Woman on a kayak rowing on a river wearing waterproof hearing aids.

What to Know About Waterproof Hearing Aids

February 25, 2022

There are many people in the world who live an active lifestyle and wear hearing aids, so it comes as no surprise that waterproof hearing aids are sought after. Advances in technology have brought us waterproof phones, cameras, and speakers—just to name a few—which begs the question of whether hearing aids can include this technology?

Waterproof hearing aids are designed to function properly, even if they come in contact with water. Unfortunately, even though some hearing aids boast of “water-resistant” technology, most hearing aids are not completely waterproof. That’s why it’s important to note that there is a difference between the two.

Let’s take a look at a few key questions.

Are waterproof hearing aids available now?

Currently, there has only been one design in the hearing aid market that is waterproof. In 2013, Siemens released the Aquaris hearing aids, which were highly waterproof and dustproof. They have since been discontinued, and there are no hearing aids on the market that have waterproof capabilities. 

What is the difference?

With no other hearing aids on the market that are truly waterproof, you might be wondering how water-resistant hearing aids compare. 

“Waterproof” means that it will be 100% protected from water damage, while “water-resistant” means it only has some measure of protection against water. This term is often switched for moisture-resistant, shower-proof, sweatproof, and water repellent, which essentially means you likely won’t have to worry about a stray drop of water throughout the day, but you should leave your hearing aids off for a trip to the pool. Water-resistant hearing aids are highly unlikely to survive being submerged in water, especially for an extended period of time.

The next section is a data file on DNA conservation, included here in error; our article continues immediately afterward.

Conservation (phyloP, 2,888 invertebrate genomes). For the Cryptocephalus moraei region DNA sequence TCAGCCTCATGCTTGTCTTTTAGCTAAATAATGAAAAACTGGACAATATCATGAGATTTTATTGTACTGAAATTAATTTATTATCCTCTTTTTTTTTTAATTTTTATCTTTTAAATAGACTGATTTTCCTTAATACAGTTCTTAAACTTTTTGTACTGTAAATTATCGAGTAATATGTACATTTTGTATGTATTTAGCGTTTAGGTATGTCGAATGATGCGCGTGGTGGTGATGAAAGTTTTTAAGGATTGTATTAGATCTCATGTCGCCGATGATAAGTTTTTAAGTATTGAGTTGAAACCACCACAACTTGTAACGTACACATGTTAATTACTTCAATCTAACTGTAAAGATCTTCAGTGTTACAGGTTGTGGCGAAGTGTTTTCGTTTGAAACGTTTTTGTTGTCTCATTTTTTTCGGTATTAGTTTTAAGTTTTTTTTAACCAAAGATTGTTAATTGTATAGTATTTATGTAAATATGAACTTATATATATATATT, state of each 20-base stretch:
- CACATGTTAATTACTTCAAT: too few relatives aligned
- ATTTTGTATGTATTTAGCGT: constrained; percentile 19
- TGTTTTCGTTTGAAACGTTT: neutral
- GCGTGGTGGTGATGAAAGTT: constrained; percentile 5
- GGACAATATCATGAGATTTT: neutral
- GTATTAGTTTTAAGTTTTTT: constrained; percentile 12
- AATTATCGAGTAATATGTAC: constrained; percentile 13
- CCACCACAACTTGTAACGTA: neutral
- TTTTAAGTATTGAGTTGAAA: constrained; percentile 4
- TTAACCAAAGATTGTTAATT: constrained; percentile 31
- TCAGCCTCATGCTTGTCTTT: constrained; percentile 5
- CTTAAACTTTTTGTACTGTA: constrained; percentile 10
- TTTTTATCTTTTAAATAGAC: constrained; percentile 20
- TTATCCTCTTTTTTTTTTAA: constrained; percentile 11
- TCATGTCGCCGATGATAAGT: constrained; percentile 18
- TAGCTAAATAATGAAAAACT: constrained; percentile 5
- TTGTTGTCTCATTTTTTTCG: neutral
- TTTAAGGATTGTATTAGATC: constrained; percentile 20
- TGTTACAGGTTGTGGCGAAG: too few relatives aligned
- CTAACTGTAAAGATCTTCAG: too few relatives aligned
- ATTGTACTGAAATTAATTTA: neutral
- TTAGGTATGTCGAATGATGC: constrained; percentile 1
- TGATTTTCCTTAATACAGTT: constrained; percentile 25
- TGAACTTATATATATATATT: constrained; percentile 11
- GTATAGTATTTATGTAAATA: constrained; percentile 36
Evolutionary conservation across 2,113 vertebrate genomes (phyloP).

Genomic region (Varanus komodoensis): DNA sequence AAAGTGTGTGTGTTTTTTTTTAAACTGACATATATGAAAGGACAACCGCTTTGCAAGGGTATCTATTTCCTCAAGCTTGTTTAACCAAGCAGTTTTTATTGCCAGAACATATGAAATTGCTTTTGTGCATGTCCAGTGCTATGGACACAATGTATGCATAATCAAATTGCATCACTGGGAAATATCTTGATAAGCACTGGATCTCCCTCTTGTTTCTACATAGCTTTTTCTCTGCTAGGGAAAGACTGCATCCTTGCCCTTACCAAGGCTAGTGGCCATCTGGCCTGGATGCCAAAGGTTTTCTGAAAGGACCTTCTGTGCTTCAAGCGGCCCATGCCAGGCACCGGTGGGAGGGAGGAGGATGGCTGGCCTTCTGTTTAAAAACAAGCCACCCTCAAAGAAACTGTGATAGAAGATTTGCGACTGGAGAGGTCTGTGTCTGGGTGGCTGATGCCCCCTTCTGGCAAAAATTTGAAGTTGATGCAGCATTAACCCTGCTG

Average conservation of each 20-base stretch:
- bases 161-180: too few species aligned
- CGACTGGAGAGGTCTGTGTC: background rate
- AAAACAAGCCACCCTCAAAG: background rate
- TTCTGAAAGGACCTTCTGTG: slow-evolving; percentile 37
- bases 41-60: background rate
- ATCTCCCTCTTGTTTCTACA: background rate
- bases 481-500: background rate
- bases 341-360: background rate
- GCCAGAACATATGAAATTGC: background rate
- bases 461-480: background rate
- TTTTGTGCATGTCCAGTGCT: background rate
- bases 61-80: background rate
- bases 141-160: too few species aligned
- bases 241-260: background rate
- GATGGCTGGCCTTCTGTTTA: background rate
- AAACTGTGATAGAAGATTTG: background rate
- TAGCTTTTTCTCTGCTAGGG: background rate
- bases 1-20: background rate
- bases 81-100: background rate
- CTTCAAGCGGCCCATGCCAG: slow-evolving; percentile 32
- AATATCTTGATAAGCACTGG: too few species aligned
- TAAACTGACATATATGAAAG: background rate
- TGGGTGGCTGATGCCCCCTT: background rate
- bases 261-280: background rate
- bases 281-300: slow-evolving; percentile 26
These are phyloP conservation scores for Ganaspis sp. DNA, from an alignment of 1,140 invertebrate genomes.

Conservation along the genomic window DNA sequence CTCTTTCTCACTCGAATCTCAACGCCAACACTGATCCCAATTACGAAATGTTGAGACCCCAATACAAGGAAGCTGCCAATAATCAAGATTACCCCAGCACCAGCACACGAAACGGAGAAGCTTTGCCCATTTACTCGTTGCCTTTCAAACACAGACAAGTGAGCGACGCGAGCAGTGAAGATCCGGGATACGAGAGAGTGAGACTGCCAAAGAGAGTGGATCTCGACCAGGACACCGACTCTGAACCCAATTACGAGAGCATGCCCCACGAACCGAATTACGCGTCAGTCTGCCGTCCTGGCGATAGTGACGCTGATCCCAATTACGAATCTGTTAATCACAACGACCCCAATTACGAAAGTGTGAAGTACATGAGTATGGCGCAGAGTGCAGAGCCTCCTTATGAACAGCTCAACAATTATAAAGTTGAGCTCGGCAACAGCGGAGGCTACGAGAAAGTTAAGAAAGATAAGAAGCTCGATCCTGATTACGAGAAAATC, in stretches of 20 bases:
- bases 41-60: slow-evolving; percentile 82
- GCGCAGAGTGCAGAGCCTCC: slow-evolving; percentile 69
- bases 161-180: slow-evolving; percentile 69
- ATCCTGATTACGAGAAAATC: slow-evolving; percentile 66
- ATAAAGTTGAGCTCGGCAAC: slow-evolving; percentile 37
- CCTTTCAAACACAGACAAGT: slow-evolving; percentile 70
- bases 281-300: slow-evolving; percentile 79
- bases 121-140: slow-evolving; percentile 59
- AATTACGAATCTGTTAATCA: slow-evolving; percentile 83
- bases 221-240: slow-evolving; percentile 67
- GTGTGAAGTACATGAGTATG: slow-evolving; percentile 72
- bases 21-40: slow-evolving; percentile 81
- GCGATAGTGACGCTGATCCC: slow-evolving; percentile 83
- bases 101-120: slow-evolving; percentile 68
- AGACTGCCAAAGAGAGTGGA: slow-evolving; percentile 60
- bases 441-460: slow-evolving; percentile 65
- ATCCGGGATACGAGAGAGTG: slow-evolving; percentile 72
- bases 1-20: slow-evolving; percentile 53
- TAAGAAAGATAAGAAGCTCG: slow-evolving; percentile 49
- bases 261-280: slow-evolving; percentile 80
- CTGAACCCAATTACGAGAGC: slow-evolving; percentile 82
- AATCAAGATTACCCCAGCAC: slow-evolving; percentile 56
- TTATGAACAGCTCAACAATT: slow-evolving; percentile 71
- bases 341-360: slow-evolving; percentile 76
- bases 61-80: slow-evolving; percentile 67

Most of the hearing aids on the market today have water-resistant technology, but if this is absolutely important to you—especially if you lead an active lifestyle—it’s essential to double-check the product details. If you see hearing aids that brag about being waterproof, be suspicious, as this likely isn’t the case.

Understanding IP Ratings

While you may not be able to purchase waterproof hearing aids at this time, if water resistance is important to you, you might try looking at the IP Ratings on the hearing aids you’re considering. 

IP Ratings (short for Ingress Protection) measure how well hearing aids repel dust, water, and other foreign substances. The IP is usually followed by two numbers, for example IP68, which assesses an aid’s ability to resist solid particles and ability to resist liquid particles, respectively. The number that measures the ability to resist solid particles ranges from 0 to 6, and the number that measures the ability to resist liquid ranges from 0 to 9. 

In terms of water protection, the meaning of each number is as follows:

0: No resistance

1: Resists vertical droplets

2: Resists water droplets falling at a 15-degree angle

3: Resists droplets at up to a 60-degree angle

4: Resists splashing water from any angle

5: Resists blasting water for up to 3 minutes

6: Resists high-pressure water for up to three minutes

7: Resists damage from submersion for up to 30 minutes at 1 meter / 3 feet

8: Resists damage from submersion for up to 60 minutes at 1 meter / 3 feet.

Are Lexie hearing aids water-resistant?

While waterproof hearing aids are not yet available to consumers, the second number on an IP rating is a great place to look if you’re hoping to have some peace of mind when it comes to water protection on hearing aids. Lexie Lumen hearing aids have a rating of IP67, meaning they’re highly water-resistant compared to other options on the market. With their sweatproof technology, Lexie Lumen hearing aids are a great option for people living an active lifestyle.

The Lexie Lumen is available to purchase directly online and comes with a 45-day risk-free trial.

For more information about Lexie Lumen’s water-resistant capabilities, contact a hearing expert today. 

Image of post writer Marcellé Swanepoel.

Written by Marcellé Swanepoel

B. Speech-Language Pathology and Audiology

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